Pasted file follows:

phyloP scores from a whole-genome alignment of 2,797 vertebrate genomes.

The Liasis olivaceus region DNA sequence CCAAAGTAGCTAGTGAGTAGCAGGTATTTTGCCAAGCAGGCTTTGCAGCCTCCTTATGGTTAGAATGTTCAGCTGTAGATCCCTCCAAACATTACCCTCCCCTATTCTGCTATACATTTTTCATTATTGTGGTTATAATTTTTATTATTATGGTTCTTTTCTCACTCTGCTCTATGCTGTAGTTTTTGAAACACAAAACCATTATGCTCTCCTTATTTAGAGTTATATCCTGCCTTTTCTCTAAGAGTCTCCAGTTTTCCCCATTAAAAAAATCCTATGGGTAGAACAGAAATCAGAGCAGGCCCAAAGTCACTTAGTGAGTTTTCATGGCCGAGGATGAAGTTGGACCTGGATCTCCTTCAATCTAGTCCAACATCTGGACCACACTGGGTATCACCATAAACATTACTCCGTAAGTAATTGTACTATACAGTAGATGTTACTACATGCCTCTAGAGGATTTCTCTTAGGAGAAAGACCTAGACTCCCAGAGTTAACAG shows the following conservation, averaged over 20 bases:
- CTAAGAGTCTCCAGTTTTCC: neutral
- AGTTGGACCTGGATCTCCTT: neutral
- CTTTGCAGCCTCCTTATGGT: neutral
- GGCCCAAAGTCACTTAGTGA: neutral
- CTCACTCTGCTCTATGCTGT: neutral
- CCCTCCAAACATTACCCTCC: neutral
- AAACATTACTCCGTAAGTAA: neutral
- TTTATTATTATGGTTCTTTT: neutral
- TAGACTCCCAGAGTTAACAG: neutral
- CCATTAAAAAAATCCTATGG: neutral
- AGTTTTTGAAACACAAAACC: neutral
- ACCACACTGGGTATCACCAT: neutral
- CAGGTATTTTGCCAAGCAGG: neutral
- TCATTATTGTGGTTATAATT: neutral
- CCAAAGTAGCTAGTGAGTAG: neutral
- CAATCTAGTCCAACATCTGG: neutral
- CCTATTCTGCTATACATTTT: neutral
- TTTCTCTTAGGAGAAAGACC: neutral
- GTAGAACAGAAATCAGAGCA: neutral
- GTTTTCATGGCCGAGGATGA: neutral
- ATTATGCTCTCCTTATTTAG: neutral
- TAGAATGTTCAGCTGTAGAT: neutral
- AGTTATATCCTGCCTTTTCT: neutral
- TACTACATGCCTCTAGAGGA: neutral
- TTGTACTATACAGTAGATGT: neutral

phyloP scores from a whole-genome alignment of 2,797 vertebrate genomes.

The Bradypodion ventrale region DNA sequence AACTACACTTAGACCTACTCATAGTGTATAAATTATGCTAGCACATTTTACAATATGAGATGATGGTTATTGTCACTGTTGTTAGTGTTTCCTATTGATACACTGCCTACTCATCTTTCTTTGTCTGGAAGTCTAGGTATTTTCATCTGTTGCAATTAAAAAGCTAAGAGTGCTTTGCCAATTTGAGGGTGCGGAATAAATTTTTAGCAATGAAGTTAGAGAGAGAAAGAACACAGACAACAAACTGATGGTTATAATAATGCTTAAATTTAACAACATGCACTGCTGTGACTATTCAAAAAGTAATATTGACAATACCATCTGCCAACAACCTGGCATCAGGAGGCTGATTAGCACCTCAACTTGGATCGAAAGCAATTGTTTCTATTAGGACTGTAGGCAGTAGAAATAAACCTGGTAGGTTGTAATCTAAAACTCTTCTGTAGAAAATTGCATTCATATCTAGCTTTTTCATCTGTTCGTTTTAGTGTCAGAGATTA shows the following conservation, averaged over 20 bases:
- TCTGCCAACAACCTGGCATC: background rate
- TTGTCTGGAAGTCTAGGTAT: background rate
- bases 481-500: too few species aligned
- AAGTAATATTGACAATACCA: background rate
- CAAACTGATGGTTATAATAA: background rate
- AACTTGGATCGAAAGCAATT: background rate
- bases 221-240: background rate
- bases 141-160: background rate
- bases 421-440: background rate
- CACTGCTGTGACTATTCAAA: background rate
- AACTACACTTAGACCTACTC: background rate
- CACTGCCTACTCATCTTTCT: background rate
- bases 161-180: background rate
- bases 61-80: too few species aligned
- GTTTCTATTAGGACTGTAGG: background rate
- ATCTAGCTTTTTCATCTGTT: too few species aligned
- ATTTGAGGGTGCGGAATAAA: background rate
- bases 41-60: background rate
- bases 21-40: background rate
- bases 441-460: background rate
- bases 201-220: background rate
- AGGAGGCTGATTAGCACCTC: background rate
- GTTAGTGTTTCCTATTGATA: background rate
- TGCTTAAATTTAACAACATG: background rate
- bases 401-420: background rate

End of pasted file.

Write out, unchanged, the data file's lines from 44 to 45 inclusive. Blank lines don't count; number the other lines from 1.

- GTTTCTATTAGGACTGTAGG: background rate
- ATCTAGCTTTTTCATCTGTT: too few species aligned